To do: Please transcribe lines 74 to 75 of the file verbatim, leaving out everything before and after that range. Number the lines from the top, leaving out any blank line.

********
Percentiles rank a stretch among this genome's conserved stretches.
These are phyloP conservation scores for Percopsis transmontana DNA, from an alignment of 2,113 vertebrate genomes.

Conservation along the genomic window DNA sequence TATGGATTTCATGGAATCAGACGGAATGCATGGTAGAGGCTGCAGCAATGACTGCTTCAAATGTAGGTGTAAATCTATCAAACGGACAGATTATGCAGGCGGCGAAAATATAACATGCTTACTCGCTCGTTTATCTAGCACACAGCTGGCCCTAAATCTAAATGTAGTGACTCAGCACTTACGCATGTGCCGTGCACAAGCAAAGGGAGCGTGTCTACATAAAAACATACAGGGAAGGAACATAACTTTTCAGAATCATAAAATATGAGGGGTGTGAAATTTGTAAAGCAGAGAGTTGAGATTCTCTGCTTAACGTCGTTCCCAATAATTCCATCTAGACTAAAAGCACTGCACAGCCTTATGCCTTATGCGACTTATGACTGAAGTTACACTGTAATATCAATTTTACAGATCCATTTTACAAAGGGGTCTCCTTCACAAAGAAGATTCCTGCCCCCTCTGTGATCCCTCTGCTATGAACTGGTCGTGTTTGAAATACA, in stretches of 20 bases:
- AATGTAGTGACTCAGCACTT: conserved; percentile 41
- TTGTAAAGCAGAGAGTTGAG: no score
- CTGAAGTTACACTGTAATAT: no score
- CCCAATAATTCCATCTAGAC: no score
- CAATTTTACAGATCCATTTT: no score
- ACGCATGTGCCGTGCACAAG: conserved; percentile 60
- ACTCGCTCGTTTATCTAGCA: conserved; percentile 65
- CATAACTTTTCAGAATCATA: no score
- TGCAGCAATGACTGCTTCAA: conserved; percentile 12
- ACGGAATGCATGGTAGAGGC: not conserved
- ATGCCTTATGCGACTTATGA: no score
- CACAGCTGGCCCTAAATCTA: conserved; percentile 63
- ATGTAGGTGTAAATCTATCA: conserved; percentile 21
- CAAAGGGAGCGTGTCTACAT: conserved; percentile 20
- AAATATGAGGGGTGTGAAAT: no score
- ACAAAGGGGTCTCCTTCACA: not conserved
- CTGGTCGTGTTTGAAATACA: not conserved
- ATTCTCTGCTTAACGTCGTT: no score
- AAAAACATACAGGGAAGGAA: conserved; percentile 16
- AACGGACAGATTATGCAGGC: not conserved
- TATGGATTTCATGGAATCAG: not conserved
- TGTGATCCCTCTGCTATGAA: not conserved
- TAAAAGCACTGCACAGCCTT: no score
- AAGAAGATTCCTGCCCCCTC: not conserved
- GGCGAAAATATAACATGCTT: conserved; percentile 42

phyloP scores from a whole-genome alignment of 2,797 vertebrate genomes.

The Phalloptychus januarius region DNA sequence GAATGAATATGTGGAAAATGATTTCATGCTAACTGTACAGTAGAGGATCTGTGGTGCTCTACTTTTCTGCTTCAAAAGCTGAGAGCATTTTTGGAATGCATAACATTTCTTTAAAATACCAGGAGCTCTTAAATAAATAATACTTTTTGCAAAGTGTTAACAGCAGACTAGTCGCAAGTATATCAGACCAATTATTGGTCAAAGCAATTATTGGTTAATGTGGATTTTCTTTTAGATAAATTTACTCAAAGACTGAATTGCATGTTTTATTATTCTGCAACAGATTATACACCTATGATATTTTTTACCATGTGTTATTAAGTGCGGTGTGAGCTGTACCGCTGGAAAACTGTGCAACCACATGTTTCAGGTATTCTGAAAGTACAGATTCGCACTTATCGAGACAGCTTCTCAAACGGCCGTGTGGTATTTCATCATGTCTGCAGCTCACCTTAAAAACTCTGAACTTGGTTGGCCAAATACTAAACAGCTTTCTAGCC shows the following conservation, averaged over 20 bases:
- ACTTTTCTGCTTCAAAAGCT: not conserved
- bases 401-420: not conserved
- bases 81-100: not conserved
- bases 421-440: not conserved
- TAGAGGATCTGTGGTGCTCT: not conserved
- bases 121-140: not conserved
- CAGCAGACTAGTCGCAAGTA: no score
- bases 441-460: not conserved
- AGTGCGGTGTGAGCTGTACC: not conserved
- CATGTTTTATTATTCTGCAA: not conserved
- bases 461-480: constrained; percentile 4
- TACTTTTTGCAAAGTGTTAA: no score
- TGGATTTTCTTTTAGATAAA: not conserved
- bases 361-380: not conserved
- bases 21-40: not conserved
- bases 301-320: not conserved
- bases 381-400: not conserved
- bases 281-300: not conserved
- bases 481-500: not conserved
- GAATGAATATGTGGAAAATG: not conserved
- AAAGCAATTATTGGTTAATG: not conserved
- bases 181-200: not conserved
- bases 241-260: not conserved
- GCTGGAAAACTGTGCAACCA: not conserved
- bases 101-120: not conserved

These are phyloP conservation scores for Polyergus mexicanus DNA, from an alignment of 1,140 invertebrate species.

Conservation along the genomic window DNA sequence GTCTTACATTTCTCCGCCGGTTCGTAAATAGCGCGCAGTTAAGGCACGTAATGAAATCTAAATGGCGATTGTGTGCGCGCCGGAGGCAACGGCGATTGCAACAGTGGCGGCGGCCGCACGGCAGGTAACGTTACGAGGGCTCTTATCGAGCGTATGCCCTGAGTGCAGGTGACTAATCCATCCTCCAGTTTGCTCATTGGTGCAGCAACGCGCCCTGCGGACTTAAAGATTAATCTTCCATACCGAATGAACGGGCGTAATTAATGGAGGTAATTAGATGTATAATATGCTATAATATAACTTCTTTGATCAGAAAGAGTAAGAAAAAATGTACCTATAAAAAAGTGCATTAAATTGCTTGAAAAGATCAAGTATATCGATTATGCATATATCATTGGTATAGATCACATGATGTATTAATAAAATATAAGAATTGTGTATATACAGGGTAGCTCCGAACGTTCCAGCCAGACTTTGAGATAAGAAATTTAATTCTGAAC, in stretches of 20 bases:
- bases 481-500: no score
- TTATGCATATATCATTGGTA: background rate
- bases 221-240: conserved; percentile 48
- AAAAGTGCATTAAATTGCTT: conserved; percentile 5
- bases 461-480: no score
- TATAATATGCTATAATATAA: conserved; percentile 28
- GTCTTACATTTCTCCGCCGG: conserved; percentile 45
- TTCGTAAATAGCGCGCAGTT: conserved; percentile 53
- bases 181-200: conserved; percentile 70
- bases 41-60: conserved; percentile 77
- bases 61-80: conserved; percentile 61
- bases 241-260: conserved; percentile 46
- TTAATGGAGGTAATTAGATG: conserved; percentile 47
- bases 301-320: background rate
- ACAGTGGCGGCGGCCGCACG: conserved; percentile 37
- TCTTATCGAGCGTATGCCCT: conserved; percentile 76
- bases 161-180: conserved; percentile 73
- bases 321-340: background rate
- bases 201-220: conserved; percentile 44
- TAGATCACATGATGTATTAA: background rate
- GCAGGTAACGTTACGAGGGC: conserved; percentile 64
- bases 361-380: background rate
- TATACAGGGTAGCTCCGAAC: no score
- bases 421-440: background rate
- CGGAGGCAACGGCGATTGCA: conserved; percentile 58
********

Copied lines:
- bases 161-180: conserved; percentile 73
- bases 321-340: background rate